In response to a prior post in which I expressed some support for higher taxes and more wealth distribution, a commenter suggested that “no thinking Catholic can support socialistic solutions to the problems of our fallen world,” on the grounds that such solutions limit “authentic freedom.” Darwin has already ably addressed the comment as it pertains to freedom. The Catholic understanding of freedom (i.e. freedom to do the good), is very different than freedom understood as the absence of government interference with individual choice. The former describes the freedom to be virtuous; the latter the freedom to do as we wish with private property.
But I think the commenter was correct in noting that the Church recognizes a right to private property. And this suggests that there is a tension between socialism and Catholic thought.
To be honest, I feel inadequate to deal with the topic of homosexuality. Eric has a remarkable, stunning, and moving post on homosexuality in general, focused predominantly on the human aspect of those struggling with homosexuality. What I have to say—how homosexual acts fit in the pattern of pitting body against soul, the topic of my series on human sexuality—seems flat and insipid in comparison. Nevertheless, and at the risk of sounding like I’m endless repeating the same message, I intend to complete this series with a discussion of where homosexuality fits in our discussions thus far.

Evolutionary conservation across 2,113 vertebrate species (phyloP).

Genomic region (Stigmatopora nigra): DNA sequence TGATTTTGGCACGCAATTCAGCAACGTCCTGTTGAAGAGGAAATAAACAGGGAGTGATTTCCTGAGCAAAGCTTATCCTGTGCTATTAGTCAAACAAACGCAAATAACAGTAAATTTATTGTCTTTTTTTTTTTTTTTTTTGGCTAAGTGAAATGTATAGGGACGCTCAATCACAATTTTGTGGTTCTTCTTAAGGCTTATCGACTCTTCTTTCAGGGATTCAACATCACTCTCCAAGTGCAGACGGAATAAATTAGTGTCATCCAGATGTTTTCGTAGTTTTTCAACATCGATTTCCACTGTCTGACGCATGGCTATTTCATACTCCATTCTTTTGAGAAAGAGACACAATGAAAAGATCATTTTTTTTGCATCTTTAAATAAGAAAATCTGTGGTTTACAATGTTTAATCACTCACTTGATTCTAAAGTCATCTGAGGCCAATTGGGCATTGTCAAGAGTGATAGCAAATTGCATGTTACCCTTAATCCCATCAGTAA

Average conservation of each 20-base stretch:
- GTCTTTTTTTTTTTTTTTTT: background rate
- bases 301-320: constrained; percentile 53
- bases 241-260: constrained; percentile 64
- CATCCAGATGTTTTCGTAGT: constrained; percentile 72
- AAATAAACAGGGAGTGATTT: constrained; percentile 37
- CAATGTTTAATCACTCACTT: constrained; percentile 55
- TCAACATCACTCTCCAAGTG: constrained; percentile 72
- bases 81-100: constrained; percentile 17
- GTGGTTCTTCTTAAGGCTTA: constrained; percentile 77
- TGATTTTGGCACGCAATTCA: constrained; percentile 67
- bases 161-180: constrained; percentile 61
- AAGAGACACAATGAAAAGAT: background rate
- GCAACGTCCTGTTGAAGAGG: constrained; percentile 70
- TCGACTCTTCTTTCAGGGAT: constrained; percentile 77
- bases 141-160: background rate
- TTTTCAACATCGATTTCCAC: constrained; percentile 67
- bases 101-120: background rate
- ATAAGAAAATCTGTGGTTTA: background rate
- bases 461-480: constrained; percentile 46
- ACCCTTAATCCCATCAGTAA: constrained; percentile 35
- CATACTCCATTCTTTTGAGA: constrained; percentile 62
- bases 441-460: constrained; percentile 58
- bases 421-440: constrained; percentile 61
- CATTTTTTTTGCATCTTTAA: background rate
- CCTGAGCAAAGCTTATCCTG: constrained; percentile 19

Before we proceed, we should clarify one matter, a necessary distinction. First, I am not condemning any person with homosexual tendencies. My focus is entirely on the action. Whether or not homosexuality is a matter of nature or nurture, same-sex attraction is not in and of itself sinful. I would certainly argue that at least some people train themselves (not deliberately, for the most part) into same-sex attraction, but that is neither here nor there. Every person, no matter how grave his sins be, no matter how unrepentant he is, deserves our love and prayers. As a corollary, every person with same-sex attraction still deserves charity and welcome. The sins we denounce, not because we despise the person, but exactly the opposite. Indeed, if we cared nothing for the person, we would simply say, “Go ahead and do whatever you want,” as though his eternal destination was of no importance to us.